5 Reasons Why Romney Failed To Reach Latino Voters

By: Johanna Mendelson, VOXXI

Mitt Romney's defeat in Tuesday's Presidential race can be traced directly to the intensity of Latino voters for President Obama, and once loyal white male vote in Ohio. Just weeks before the election President Obama told an Iowa newspaper that he was to be re-elected a "big reason" would be that Romney and the Republicans had alienated the Latino community.

Latino voters, the fastest growing group in America, delivered for the Democrats across the nation and proved the President right. From Virginia, to Colorado, Nevada, New Mexico, California, and in communities with growing Latino voters, the grassroots ground effort paid off. Latino voters delivered for the Democrats. President Obama won 71 percent of Latino voters' support while Mitt Romney won 27 percent, even greater than the 36 point advantage Obama had over John McCain in 2008. Latino voters turnout exceeded expectations, representing 10 percent of voters nationwide, a 6 percent increase since 2000.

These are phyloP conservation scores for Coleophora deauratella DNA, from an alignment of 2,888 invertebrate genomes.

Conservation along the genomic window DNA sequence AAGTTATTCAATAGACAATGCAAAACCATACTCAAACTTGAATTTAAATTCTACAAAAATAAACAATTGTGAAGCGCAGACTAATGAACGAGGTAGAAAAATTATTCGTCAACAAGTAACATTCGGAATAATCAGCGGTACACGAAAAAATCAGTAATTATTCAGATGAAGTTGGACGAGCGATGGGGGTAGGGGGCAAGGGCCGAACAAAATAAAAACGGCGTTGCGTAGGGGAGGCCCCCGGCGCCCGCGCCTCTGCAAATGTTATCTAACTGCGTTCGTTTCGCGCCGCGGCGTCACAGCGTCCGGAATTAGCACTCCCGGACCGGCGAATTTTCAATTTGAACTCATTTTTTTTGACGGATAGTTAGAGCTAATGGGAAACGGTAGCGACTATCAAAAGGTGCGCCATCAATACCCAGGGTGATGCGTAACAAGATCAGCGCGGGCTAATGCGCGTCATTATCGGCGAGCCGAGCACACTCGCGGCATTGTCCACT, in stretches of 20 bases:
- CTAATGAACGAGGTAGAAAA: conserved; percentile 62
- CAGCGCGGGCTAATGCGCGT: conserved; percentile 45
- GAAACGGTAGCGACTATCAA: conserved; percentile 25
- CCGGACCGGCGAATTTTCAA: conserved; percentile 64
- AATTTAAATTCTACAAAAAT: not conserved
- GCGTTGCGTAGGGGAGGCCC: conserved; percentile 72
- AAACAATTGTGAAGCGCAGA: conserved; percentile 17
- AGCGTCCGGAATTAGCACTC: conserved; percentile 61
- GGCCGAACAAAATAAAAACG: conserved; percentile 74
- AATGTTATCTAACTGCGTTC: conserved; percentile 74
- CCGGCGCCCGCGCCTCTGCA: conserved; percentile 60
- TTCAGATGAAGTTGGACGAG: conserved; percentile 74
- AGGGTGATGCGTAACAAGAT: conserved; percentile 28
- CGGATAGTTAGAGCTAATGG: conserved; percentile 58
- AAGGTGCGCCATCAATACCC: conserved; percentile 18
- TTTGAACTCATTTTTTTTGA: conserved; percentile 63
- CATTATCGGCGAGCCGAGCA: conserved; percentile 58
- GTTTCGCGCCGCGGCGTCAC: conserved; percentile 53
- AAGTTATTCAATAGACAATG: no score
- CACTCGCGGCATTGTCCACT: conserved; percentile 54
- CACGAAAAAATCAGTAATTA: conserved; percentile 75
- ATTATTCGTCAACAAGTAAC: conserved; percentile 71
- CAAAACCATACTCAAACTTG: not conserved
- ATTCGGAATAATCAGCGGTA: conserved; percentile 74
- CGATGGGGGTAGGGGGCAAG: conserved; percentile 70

In Ohio was different, but also provides a lesson about the power of pocketbook over other social issues. White male voters throughout the state voted for the Democratic ticket, largely because it was President Obama whose much-derided bailout of the auto industry was the game changer that saved thousands of jobs in that state. While Obama did not do well among white male voters nationwide, in Ohio it was precisely men, with women and Latino voters who helped to turn the tide.

Mitt Romney's now famous editorial in the Wall Street Journal about letting Detroit fail played time and again in Ohio pre-election advertising. And when Romney tried, one week before the election, to tell Ohio's voters that the Jeep plant was being moved to China by a deal from the President, resulting in shipping jobs overseas, even the corporate types at Jeep could not abide by this form of dishonesty. They ran a public service announcement affirming that Jeeps would be made in Ohio. So Romney was not only tarred with failure to support the auto-industry bailout, but something worse, being a liar!